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Fewer Chinese tourists, lower revenue for B.C. tourism

Visits to the province from Chinese citizens down 90 per cent from 2019
BC Asian Restaurant Café Owners Association president David Chung said spendthrift American visitors have helped his industry cope with fewer mainland Chinese tourists | Rob Kruyt

After a plunge in visits during the pandemic, weak B.C.-bound travel from Chinese tourists lingers. 

Tight Chinese government restrictions on citizens’ travel continues to hurt some local tourism and retail businesses; particularly those that catered to the substantial influx of Chinese visitors to Vancouver in the decade before COVID-19.

American visitors to the province are picking up some of the slack, although those visits also remain below their pre-pandemic level.

Destination British Columbia statistics show that in 2022’s first seven months, 18,538 visitors from China arrived in Canada through a B.C. entry point – more than 90 per cent fewer than the 194,927 Chinese nationals who did the same thing in those months in 2019. 

The effect of fewer Chinese visitors on the B.C. economy is widespread.

Destination BC data shows that non-U.S. international visitors spend more per person on trips to B.C. than do Americans or domestic tourists. Mainland Chinese visitors were the highest-spending international visitors pre-pandemic, laying out an estimated $2,021 per person, according to the province’s tourism marketer. Aussies were second at about $1,814, said Destination BC spokeswoman Kristen Learned.

David Chung, president of the BC Asian Restaurant Café Owners Association and owner of Jade Seafood Restaurant in Richmond told BIV that Chinese travellers pre-pandemic frequently ate at restaurants that served Chinese and other Asian foods – often at higher-end establishments and in larger groups that included relatives.

That business has dropped substantially, although Chung said it has been good in part because there are more Americans than last year, and they are spending lavishly because their dollar is strong. 

“We have had an increase of American travellers, which is nice, as they seem to have lots of money these days,” said Manuel Bernaschek, who owns the Vancouver location of the Italian fashion house Stefano Ricci.

Bernaschek told BIV that, pre-pandemic, about half of his sales were from people he thought were visitors from China. He believes Stefano Ricci’s brand is strong in China in part because it opened its first store outside Italy in China in the 1990s. 


(Image: Stefano Ricci Vancouver owner Manuel Bernaschek had a strong business selling to mainland Chinese visitors pre-pandemic | Rob Kruyt)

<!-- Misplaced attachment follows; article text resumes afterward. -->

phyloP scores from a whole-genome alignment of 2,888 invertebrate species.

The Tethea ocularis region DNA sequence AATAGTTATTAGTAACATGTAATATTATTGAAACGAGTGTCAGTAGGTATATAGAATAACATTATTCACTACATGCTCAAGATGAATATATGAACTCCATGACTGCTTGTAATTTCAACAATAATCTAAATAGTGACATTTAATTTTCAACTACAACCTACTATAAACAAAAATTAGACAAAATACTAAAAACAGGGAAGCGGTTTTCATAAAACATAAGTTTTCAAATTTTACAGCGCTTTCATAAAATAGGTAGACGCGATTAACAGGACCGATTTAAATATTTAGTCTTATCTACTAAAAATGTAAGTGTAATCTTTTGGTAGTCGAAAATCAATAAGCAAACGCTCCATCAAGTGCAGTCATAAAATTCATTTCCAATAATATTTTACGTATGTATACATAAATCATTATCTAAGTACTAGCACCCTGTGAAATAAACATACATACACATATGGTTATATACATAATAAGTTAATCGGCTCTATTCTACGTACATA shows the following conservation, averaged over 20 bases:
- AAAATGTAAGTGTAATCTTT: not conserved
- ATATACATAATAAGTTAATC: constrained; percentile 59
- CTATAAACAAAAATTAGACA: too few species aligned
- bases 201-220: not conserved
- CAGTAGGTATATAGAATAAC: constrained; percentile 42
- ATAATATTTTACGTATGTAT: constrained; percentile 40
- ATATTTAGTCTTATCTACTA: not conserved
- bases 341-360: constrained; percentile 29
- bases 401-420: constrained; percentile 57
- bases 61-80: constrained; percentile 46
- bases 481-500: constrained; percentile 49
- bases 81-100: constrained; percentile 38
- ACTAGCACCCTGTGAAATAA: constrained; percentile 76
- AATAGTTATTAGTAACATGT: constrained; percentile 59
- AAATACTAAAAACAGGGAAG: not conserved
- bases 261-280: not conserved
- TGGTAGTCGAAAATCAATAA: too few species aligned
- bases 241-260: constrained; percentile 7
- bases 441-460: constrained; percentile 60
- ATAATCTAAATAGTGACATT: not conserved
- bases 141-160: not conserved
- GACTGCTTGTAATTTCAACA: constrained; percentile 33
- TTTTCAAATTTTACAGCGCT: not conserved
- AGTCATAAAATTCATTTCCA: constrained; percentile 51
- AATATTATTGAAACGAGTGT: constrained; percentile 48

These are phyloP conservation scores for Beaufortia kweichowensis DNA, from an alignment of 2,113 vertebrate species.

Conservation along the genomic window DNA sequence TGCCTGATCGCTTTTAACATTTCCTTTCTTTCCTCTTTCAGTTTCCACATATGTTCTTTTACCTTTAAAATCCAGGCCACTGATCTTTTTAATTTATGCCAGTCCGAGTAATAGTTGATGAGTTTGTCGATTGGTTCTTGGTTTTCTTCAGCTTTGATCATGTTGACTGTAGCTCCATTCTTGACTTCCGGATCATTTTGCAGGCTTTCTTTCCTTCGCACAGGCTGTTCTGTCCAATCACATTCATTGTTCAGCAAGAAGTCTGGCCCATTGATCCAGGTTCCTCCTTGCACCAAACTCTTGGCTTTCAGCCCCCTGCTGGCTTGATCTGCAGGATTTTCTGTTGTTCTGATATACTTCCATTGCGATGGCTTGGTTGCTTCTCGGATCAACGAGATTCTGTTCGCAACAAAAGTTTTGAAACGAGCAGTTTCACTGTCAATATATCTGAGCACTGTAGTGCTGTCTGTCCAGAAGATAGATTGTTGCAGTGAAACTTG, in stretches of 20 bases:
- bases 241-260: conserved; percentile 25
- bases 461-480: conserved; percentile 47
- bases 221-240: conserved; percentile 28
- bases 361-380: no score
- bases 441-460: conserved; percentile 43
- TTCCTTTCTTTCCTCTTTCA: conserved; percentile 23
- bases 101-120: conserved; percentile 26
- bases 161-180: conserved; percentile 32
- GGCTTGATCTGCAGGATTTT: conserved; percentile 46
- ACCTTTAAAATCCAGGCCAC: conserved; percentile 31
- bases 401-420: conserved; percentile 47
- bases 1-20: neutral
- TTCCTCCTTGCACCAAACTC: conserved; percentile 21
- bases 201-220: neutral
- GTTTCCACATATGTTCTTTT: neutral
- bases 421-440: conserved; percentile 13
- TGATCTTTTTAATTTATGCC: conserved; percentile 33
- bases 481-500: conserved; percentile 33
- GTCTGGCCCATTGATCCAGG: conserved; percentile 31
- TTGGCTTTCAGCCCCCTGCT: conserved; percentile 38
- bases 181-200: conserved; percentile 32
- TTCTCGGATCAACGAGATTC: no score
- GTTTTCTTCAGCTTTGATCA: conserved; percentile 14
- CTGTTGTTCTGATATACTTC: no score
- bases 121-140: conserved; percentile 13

Not all high-end retailers enjoyed substantial business from Chinese nationals pre-pandemic. 

For example, Lao Feng Xiang Jewelry Canada owner Katherine Yu said that her Alberni Street jewelry store relies mostly on local buyers. Business is strong enough that she plans to open a second store next month at West Vancouver’s Park Royal Shopping Centre, she said. 

Attractions such as the Richmond Night Market benefited from mainland Chinese tourists pre-pandemic. 

Owner Raymond Cheung told BIV that his destination ended its 2022 season on Oct. 10 and was successful largely because so many Americans visited.

"There were a lot more people staying longer and spending more at the night market than they did before the pandemic," he said.

"The credit should go to Tourism Richmond because they spent quite a bit of resources to try to have a rebound in Richmond tourism, and of course, the night market is an iconic attraction for the city in the summer."

Mainland Chinese nationals’ visits to B.C. peaked in 2018, when 356,475 people arrived. Trips then fell by 6.4 per cent to 333,837 in 2019, according to Destination BC.

New airline routes and increased flight frequency encouraged these visits. 

China Southern Airlines (NYSE:ZNH) launched inaugural thrice-weekly flights in 2011, went to five times per week in 2012 and made its flights daily in 2013. 

Sichuan Airlines launched flights in 2012 and longtime carriers Air China (SHA:601111) and China Eastern Airlines (SHA:600115) increased flight frequency by 2013.

When Xiamen Air launched flights to Vancouver in July 2016, it made Vancouver International Airport the only airport in the Americas and Europe to have five Chinese carriers with non-stop routes to China. 

China’s Beijing Capital Airlines then launched non-stop flights to Vancouver in January 2017, and Hainan Airlines (SHA:600221) launched flights to Vancouver in May 2018.

The only Canadian carrier making non-stop flights to China pre-pandemic was Air Canada (TSX:AC), with 12 flights per week.

Those eight airlines combined ran 55 flights with a total of 15,502 seats from Vancouver to China each week in November 2019, according to the Vancouver Airport Authority (VAA). The VAA expects airlines to make only a total of eight flights per week, with 2,609 seats, out of Vancouver to China next month. 

Beijing Capital, China Southern and China Eastern airlines have yet to resume flights to Vancouver.

Sichuan and Hainan airlines plan to fly one Vancouver flight per week next month, while Xiamen Airlines, Air Canada and Air China are planning two flights between Vancouver and China per week in November, the VAA said. •

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